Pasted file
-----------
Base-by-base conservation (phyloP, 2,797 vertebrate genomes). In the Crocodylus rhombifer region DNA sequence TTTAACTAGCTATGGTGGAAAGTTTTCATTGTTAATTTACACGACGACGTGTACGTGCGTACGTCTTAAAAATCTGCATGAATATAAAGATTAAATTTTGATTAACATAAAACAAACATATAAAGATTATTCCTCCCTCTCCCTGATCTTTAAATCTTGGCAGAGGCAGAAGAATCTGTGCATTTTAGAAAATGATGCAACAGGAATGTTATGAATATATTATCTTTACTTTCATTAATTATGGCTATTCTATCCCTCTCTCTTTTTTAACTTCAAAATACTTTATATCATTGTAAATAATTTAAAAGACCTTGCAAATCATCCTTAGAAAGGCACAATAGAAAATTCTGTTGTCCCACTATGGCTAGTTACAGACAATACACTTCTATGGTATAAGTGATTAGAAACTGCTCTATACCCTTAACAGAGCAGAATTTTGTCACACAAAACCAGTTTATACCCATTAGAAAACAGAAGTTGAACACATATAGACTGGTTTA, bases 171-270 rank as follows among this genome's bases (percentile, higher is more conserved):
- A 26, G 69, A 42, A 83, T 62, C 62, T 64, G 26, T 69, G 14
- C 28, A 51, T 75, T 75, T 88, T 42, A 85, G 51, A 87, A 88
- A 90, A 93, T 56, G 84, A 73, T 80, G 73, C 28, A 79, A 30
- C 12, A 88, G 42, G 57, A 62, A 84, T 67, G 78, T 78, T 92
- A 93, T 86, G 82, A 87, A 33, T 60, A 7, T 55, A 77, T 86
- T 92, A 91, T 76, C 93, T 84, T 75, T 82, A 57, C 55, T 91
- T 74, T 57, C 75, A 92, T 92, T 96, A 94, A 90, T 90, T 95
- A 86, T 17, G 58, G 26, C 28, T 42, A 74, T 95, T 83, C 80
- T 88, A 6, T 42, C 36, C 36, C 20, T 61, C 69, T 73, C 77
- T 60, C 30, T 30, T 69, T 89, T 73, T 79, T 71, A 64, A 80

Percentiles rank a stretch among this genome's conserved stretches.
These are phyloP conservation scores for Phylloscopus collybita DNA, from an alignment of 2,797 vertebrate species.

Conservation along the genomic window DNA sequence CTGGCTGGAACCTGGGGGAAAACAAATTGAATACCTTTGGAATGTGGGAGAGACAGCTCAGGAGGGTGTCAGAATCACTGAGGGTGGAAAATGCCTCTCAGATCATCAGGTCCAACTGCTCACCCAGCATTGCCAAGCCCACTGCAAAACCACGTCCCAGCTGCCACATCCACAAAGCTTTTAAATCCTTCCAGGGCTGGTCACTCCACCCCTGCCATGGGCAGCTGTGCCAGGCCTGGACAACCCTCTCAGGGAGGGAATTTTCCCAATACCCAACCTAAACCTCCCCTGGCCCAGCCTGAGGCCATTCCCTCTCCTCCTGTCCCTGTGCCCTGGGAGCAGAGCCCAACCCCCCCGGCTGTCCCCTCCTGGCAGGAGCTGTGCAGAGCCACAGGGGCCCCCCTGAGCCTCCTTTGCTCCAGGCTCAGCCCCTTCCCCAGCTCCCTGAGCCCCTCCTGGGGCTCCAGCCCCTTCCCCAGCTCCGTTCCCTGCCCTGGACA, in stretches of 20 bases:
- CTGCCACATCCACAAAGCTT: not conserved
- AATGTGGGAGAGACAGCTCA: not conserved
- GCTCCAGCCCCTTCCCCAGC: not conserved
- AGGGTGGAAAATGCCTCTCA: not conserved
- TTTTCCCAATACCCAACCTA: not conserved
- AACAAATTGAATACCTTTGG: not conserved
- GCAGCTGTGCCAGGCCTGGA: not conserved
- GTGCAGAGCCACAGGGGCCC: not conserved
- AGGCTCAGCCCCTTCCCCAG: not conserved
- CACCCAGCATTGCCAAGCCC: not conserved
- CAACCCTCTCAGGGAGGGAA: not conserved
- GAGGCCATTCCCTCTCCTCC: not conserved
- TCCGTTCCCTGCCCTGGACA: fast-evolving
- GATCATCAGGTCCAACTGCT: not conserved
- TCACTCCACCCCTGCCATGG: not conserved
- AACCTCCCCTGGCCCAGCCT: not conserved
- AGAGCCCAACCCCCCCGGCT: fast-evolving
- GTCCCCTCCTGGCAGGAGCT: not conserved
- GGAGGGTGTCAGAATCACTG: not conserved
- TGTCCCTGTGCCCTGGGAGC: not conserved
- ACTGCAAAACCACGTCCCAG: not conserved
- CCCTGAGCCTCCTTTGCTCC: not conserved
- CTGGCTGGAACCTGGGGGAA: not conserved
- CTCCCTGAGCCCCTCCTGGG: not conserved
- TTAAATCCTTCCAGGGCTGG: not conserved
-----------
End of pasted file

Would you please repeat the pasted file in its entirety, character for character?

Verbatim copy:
Base-by-base conservation (phyloP, 2,797 vertebrate genomes). In the Crocodylus rhombifer region DNA sequence TTTAACTAGCTATGGTGGAAAGTTTTCATTGTTAATTTACACGACGACGTGTACGTGCGTACGTCTTAAAAATCTGCATGAATATAAAGATTAAATTTTGATTAACATAAAACAAACATATAAAGATTATTCCTCCCTCTCCCTGATCTTTAAATCTTGGCAGAGGCAGAAGAATCTGTGCATTTTAGAAAATGATGCAACAGGAATGTTATGAATATATTATCTTTACTTTCATTAATTATGGCTATTCTATCCCTCTCTCTTTTTTAACTTCAAAATACTTTATATCATTGTAAATAATTTAAAAGACCTTGCAAATCATCCTTAGAAAGGCACAATAGAAAATTCTGTTGTCCCACTATGGCTAGTTACAGACAATACACTTCTATGGTATAAGTGATTAGAAACTGCTCTATACCCTTAACAGAGCAGAATTTTGTCACACAAAACCAGTTTATACCCATTAGAAAACAGAAGTTGAACACATATAGACTGGTTTA, bases 171-270 rank as follows among this genome's bases (percentile, higher is more conserved):
- A 26, G 69, A 42, A 83, T 62, C 62, T 64, G 26, T 69, G 14
- C 28, A 51, T 75, T 75, T 88, T 42, A 85, G 51, A 87, A 88
- A 90, A 93, T 56, G 84, A 73, T 80, G 73, C 28, A 79, A 30
- C 12, A 88, G 42, G 57, A 62, A 84, T 67, G 78, T 78, T 92
- A 93, T 86, G 82, A 87, A 33, T 60, A 7, T 55, A 77, T 86
- T 92, A 91, T 76, C 93, T 84, T 75, T 82, A 57, C 55, T 91
- T 74, T 57, C 75, A 92, T 92, T 96, A 94, A 90, T 90, T 95
- A 86, T 17, G 58, G 26, C 28, T 42, A 74, T 95, T 83, C 80
- T 88, A 6, T 42, C 36, C 36, C 20, T 61, C 69, T 73, C 77
- T 60, C 30, T 30, T 69, T 89, T 73, T 79, T 71, A 64, A 80

Percentiles rank a stretch among this genome's conserved stretches.
These are phyloP conservation scores for Phylloscopus collybita DNA, from an alignment of 2,797 vertebrate species.

Conservation along the genomic window DNA sequence CTGGCTGGAACCTGGGGGAAAACAAATTGAATACCTTTGGAATGTGGGAGAGACAGCTCAGGAGGGTGTCAGAATCACTGAGGGTGGAAAATGCCTCTCAGATCATCAGGTCCAACTGCTCACCCAGCATTGCCAAGCCCACTGCAAAACCACGTCCCAGCTGCCACATCCACAAAGCTTTTAAATCCTTCCAGGGCTGGTCACTCCACCCCTGCCATGGGCAGCTGTGCCAGGCCTGGACAACCCTCTCAGGGAGGGAATTTTCCCAATACCCAACCTAAACCTCCCCTGGCCCAGCCTGAGGCCATTCCCTCTCCTCCTGTCCCTGTGCCCTGGGAGCAGAGCCCAACCCCCCCGGCTGTCCCCTCCTGGCAGGAGCTGTGCAGAGCCACAGGGGCCCCCCTGAGCCTCCTTTGCTCCAGGCTCAGCCCCTTCCCCAGCTCCCTGAGCCCCTCCTGGGGCTCCAGCCCCTTCCCCAGCTCCGTTCCCTGCCCTGGACA, in stretches of 20 bases:
- CTGCCACATCCACAAAGCTT: not conserved
- AATGTGGGAGAGACAGCTCA: not conserved
- GCTCCAGCCCCTTCCCCAGC: not conserved
- AGGGTGGAAAATGCCTCTCA: not conserved
- TTTTCCCAATACCCAACCTA: not conserved
- AACAAATTGAATACCTTTGG: not conserved
- GCAGCTGTGCCAGGCCTGGA: not conserved
- GTGCAGAGCCACAGGGGCCC: not conserved
- AGGCTCAGCCCCTTCCCCAG: not conserved
- CACCCAGCATTGCCAAGCCC: not conserved
- CAACCCTCTCAGGGAGGGAA: not conserved
- GAGGCCATTCCCTCTCCTCC: not conserved
- TCCGTTCCCTGCCCTGGACA: fast-evolving
- GATCATCAGGTCCAACTGCT: not conserved
- TCACTCCACCCCTGCCATGG: not conserved
- AACCTCCCCTGGCCCAGCCT: not conserved
- AGAGCCCAACCCCCCCGGCT: fast-evolving
- GTCCCCTCCTGGCAGGAGCT: not conserved
- GGAGGGTGTCAGAATCACTG: not conserved
- TGTCCCTGTGCCCTGGGAGC: not conserved
- ACTGCAAAACCACGTCCCAG: not conserved
- CCCTGAGCCTCCTTTGCTCC: not conserved
- CTGGCTGGAACCTGGGGGAA: not conserved
- CTCCCTGAGCCCCTCCTGGG: not conserved
- TTAAATCCTTCCAGGGCTGG: not conserved